Rabbis Without Borders
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Ask any Jew what Hanukkah is about and you are likely to get one of two possible explanations: Maccabees or Menorahs. The first approach emphasizes a story about national liberation from tyranny. In this account, based on the First Book Of Maccabees, Mattathias the priest and his sons stood up to the mighty Seleucid ruler Antiochus Epiphanes IV, waging a successful three year-long guerilla war that, against all odds, freed the Jews from oppression and returned them to self-rule. The second narrative centers on oil in the Jerusalem Temple. As recounted in the Babylonian Talmud, in Tractate Shabbat 21b (which omits the Maccabean revolt altogether), when the Jews tried to restore worship in the Temple, they could only find one small vial of sealed olive oil with which to light the eternal flame of the menorah in the Temple. Though the oil should only have lasted one day, it miraculously wound up lasting a full eight days, until a new supply of oil could be found.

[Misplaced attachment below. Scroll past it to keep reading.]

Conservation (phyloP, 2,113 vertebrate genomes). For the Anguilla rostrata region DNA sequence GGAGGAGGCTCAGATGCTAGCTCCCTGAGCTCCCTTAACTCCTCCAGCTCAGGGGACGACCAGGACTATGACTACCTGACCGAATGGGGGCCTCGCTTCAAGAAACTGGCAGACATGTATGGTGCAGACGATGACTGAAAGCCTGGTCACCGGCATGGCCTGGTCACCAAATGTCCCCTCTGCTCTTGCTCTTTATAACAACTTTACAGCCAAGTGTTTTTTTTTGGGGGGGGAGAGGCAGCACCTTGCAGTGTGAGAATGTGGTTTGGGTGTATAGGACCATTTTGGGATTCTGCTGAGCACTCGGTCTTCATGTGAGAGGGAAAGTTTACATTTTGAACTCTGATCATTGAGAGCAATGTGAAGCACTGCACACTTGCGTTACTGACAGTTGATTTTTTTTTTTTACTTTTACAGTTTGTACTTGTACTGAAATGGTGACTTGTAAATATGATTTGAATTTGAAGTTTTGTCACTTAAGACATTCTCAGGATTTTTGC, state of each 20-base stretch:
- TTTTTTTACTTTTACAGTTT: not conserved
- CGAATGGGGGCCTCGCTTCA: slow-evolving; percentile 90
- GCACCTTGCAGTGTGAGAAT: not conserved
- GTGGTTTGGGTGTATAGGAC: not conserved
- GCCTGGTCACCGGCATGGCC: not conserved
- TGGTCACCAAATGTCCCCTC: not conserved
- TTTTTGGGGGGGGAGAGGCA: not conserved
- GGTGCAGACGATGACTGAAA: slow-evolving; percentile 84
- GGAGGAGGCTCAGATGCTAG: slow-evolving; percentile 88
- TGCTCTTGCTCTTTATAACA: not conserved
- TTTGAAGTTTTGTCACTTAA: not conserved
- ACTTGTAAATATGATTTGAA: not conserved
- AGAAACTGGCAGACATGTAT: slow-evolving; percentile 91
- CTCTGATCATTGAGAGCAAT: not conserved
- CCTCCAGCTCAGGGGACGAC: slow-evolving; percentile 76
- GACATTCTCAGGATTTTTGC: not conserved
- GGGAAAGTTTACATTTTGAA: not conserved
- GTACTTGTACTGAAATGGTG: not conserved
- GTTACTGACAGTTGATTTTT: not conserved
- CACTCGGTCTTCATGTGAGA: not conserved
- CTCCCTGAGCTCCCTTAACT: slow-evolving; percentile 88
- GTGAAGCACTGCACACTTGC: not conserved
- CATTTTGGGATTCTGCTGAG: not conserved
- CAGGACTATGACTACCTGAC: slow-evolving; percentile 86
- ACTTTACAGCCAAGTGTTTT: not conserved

It is quite fascinating to see how these two stories continue to resonate today. After World War II, and especially after Israel’s founding in 1948, the story of the Maccabees’ military prowess in defeating large, neighboring enemies became a popular new paradigm for thinking about Jewish toughness and masculinity. We no longer had to see ourselves as meek and bookish victims but could instead refashion ourselves as heroes, standing up to those who challenged our authority to express our Jewishness publicly. This notion of Jews being courageous and selfless, fighting for the preservation of Jewish civilization, continues to resonate today. On the other hand, many Jews focus more on the ceremonial candle-lighting aspect of Hanukkah, fashioning Hanukkah into a kind of “Christmas for Jews,” complete with candle lighting, festive eating, gift-giving, and caroling. We don’t have to feel left out of the pageantry and fun of Christmas because we have our own Jewish version, and for kids it is even better because we get presents for eight days while Christians only get gifts once!But I think both approaches tend to miss, or at least obscure, the central message of Hanukkah. Hanukkah, at its core, was not really about miraculous oil or fighting against religious tyranny; it was an internal Jewish battle over identity within a secular world. Modern Jewish historians will tell you that Hanukkah wasn’t so much about Jews versus Syrian-Greeks but about assimilated (Hellenized) Jews who wanted to adopt Greek cultural norms versus orthodox traditionalists who rejected Greek practices as heretical. In fact, we know from other historical evidence that Seleucid kings let their conquered subjects practice whatever religious observance they chose. But in this case, Hellenized Jews who felt besieged by traditionalist opponents asked Antiochus to intercede. Hanukkah was the battleground for this struggle over Jewish identity.